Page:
“Back” appeared in the June 2008 issue of Analog Science
Fiction and Fact. It was a Finalist for the 2008 Aurora Awards.
“Back” follows two time machine inventors who become famous when they send small objects back in time; but the real breakthrough will come when they can send a sentient being to the past–and retrieve him to the present.
The Fix, Short Fiction Review
“Back” by Susan Forest is so nicely written a short story–one of those familiar little time paradox stories we’ve been enjoying in Analog lately–that I’m almost ashamed to have to point out that the ending requires the story’s hero to forget a truly obvious detail. Read the story, you’ll enjoy it.
SFRevu Column Lawrence M. Schoen’s Buffalogistics
Susan Forest’s “Back” is set in a near future in which two friends, Alan and Victor, are working on a time machine, using Victor’s knowledge and Alan’s money inherited from a rich uncle with the same name. Let’s just say they run into problems proving it actually worked and something predictable happens, but still, this was a fun read.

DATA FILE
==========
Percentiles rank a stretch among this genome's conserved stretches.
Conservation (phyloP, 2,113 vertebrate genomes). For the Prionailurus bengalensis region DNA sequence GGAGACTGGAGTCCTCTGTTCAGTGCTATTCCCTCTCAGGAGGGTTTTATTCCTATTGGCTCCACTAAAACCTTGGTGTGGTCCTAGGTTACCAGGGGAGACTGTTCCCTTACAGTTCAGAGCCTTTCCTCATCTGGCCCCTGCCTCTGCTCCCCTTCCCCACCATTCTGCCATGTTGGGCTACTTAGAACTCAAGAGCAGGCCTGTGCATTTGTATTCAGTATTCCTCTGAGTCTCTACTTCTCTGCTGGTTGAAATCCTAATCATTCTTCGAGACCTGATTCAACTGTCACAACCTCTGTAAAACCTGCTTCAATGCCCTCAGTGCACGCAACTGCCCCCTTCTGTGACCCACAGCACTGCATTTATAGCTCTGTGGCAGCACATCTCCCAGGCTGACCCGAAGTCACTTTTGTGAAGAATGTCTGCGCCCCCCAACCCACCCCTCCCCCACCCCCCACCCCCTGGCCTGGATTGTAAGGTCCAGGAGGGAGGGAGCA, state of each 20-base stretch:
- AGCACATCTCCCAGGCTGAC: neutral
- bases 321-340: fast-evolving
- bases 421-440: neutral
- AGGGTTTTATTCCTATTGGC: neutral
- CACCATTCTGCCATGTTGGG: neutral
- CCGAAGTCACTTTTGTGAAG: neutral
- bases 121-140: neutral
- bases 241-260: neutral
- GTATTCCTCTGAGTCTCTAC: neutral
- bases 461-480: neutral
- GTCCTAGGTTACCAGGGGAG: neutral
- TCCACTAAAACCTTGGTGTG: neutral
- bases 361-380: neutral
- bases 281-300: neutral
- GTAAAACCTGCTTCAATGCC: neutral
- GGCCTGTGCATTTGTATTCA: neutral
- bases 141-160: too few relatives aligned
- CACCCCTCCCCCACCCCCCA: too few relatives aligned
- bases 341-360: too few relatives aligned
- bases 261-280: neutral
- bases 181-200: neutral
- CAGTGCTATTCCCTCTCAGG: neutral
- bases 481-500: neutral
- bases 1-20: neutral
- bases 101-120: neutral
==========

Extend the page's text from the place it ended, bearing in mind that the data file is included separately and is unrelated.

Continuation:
The Internet Review of Science Fiction
Alan and Victor are partners in the attempt to build a working time machine. They know that they will succeed, because on the day they rent the warehouse they are going to use for their experiments, a note appears on a desk: “It worked!” Over the years, they succeed in sending various objects and then organisms back in time, but the real test is in returning them to the present. They train chimps to activate a return switch, but while the chimps disappear, they never come back. Sensing failure, their backers pull out, their reputation is ruined, and finally Alan and Victor have a falling out. But both, in their own different ways, are determined to solve the problem.
A clever look at an old SFnal problem.